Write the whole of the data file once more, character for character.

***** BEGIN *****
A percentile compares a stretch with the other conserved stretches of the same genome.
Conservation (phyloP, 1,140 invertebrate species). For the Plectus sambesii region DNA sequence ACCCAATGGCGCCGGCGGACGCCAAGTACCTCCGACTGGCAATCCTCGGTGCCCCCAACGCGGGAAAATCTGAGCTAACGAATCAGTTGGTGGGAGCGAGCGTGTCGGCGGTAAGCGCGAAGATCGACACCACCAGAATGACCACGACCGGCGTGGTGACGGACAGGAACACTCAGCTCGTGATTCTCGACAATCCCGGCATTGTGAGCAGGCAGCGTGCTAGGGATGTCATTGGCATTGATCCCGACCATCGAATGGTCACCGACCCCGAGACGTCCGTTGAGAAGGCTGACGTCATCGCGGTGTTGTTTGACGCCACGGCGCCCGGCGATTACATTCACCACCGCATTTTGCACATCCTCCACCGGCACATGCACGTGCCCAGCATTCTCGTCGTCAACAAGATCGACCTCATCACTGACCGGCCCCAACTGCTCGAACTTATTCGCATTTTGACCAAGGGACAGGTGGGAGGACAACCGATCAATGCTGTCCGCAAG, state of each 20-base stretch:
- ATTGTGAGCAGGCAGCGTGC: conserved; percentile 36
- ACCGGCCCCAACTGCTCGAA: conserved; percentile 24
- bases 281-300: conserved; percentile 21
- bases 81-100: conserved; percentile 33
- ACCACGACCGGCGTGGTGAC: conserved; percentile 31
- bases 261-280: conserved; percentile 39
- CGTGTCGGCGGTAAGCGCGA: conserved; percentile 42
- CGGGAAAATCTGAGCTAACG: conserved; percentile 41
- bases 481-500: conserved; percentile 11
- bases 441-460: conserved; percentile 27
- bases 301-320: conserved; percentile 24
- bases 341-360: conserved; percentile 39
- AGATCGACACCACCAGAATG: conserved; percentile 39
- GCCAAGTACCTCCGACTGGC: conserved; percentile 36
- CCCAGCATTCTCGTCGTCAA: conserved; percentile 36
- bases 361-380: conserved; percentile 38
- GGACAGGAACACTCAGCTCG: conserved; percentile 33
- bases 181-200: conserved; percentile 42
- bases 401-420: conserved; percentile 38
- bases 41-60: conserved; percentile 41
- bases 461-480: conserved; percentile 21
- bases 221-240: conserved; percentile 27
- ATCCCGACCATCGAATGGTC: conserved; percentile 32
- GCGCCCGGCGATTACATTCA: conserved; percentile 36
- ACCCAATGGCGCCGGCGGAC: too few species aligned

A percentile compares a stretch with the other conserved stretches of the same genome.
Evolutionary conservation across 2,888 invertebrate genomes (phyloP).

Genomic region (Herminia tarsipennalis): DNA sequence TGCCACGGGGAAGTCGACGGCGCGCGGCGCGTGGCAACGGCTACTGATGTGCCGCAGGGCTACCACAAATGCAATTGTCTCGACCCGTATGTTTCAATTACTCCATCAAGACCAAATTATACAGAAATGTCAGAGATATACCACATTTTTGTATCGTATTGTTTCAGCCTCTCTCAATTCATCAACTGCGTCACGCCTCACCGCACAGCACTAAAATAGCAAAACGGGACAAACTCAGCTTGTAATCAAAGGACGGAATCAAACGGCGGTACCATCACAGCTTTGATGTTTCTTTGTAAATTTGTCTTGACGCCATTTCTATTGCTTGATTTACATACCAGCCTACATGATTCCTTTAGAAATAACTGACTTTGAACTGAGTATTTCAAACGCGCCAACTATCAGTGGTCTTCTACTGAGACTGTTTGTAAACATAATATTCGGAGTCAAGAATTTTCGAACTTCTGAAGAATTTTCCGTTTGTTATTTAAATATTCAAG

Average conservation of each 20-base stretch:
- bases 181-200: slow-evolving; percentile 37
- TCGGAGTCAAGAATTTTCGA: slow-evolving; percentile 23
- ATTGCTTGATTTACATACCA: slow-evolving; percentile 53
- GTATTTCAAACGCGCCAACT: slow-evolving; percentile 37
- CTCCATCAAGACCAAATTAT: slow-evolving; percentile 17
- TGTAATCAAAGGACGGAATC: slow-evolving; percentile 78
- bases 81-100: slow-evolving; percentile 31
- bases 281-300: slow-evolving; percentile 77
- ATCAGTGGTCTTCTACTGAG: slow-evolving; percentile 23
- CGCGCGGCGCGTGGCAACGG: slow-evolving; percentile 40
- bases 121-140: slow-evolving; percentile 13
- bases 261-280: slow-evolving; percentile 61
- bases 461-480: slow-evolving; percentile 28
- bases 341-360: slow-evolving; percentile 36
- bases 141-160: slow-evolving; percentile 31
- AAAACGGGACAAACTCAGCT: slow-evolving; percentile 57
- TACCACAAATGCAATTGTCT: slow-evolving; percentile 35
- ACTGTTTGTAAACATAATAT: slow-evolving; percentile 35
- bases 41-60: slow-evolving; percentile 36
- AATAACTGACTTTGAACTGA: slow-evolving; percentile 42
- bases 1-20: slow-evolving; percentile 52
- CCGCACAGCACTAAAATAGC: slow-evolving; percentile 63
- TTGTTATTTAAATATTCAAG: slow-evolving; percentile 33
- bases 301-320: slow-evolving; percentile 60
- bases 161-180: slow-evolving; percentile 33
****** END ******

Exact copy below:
A percentile compares a stretch with the other conserved stretches of the same genome.
Conservation (phyloP, 1,140 invertebrate species). For the Plectus sambesii region DNA sequence ACCCAATGGCGCCGGCGGACGCCAAGTACCTCCGACTGGCAATCCTCGGTGCCCCCAACGCGGGAAAATCTGAGCTAACGAATCAGTTGGTGGGAGCGAGCGTGTCGGCGGTAAGCGCGAAGATCGACACCACCAGAATGACCACGACCGGCGTGGTGACGGACAGGAACACTCAGCTCGTGATTCTCGACAATCCCGGCATTGTGAGCAGGCAGCGTGCTAGGGATGTCATTGGCATTGATCCCGACCATCGAATGGTCACCGACCCCGAGACGTCCGTTGAGAAGGCTGACGTCATCGCGGTGTTGTTTGACGCCACGGCGCCCGGCGATTACATTCACCACCGCATTTTGCACATCCTCCACCGGCACATGCACGTGCCCAGCATTCTCGTCGTCAACAAGATCGACCTCATCACTGACCGGCCCCAACTGCTCGAACTTATTCGCATTTTGACCAAGGGACAGGTGGGAGGACAACCGATCAATGCTGTCCGCAAG, state of each 20-base stretch:
- ATTGTGAGCAGGCAGCGTGC: conserved; percentile 36
- ACCGGCCCCAACTGCTCGAA: conserved; percentile 24
- bases 281-300: conserved; percentile 21
- bases 81-100: conserved; percentile 33
- ACCACGACCGGCGTGGTGAC: conserved; percentile 31
- bases 261-280: conserved; percentile 39
- CGTGTCGGCGGTAAGCGCGA: conserved; percentile 42
- CGGGAAAATCTGAGCTAACG: conserved; percentile 41
- bases 481-500: conserved; percentile 11
- bases 441-460: conserved; percentile 27
- bases 301-320: conserved; percentile 24
- bases 341-360: conserved; percentile 39
- AGATCGACACCACCAGAATG: conserved; percentile 39
- GCCAAGTACCTCCGACTGGC: conserved; percentile 36
- CCCAGCATTCTCGTCGTCAA: conserved; percentile 36
- bases 361-380: conserved; percentile 38
- GGACAGGAACACTCAGCTCG: conserved; percentile 33
- bases 181-200: conserved; percentile 42
- bases 401-420: conserved; percentile 38
- bases 41-60: conserved; percentile 41
- bases 461-480: conserved; percentile 21
- bases 221-240: conserved; percentile 27
- ATCCCGACCATCGAATGGTC: conserved; percentile 32
- GCGCCCGGCGATTACATTCA: conserved; percentile 36
- ACCCAATGGCGCCGGCGGAC: too few species aligned

A percentile compares a stretch with the other conserved stretches of the same genome.
Evolutionary conservation across 2,888 invertebrate genomes (phyloP).

Genomic region (Herminia tarsipennalis): DNA sequence TGCCACGGGGAAGTCGACGGCGCGCGGCGCGTGGCAACGGCTACTGATGTGCCGCAGGGCTACCACAAATGCAATTGTCTCGACCCGTATGTTTCAATTACTCCATCAAGACCAAATTATACAGAAATGTCAGAGATATACCACATTTTTGTATCGTATTGTTTCAGCCTCTCTCAATTCATCAACTGCGTCACGCCTCACCGCACAGCACTAAAATAGCAAAACGGGACAAACTCAGCTTGTAATCAAAGGACGGAATCAAACGGCGGTACCATCACAGCTTTGATGTTTCTTTGTAAATTTGTCTTGACGCCATTTCTATTGCTTGATTTACATACCAGCCTACATGATTCCTTTAGAAATAACTGACTTTGAACTGAGTATTTCAAACGCGCCAACTATCAGTGGTCTTCTACTGAGACTGTTTGTAAACATAATATTCGGAGTCAAGAATTTTCGAACTTCTGAAGAATTTTCCGTTTGTTATTTAAATATTCAAG

Average conservation of each 20-base stretch:
- bases 181-200: slow-evolving; percentile 37
- TCGGAGTCAAGAATTTTCGA: slow-evolving; percentile 23
- ATTGCTTGATTTACATACCA: slow-evolving; percentile 53
- GTATTTCAAACGCGCCAACT: slow-evolving; percentile 37
- CTCCATCAAGACCAAATTAT: slow-evolving; percentile 17
- TGTAATCAAAGGACGGAATC: slow-evolving; percentile 78
- bases 81-100: slow-evolving; percentile 31
- bases 281-300: slow-evolving; percentile 77
- ATCAGTGGTCTTCTACTGAG: slow-evolving; percentile 23
- CGCGCGGCGCGTGGCAACGG: slow-evolving; percentile 40
- bases 121-140: slow-evolving; percentile 13
- bases 261-280: slow-evolving; percentile 61
- bases 461-480: slow-evolving; percentile 28
- bases 341-360: slow-evolving; percentile 36
- bases 141-160: slow-evolving; percentile 31
- AAAACGGGACAAACTCAGCT: slow-evolving; percentile 57
- TACCACAAATGCAATTGTCT: slow-evolving; percentile 35
- ACTGTTTGTAAACATAATAT: slow-evolving; percentile 35
- bases 41-60: slow-evolving; percentile 36
- AATAACTGACTTTGAACTGA: slow-evolving; percentile 42
- bases 1-20: slow-evolving; percentile 52
- CCGCACAGCACTAAAATAGC: slow-evolving; percentile 63
- TTGTTATTTAAATATTCAAG: slow-evolving; percentile 33
- bases 301-320: slow-evolving; percentile 60
- bases 161-180: slow-evolving; percentile 33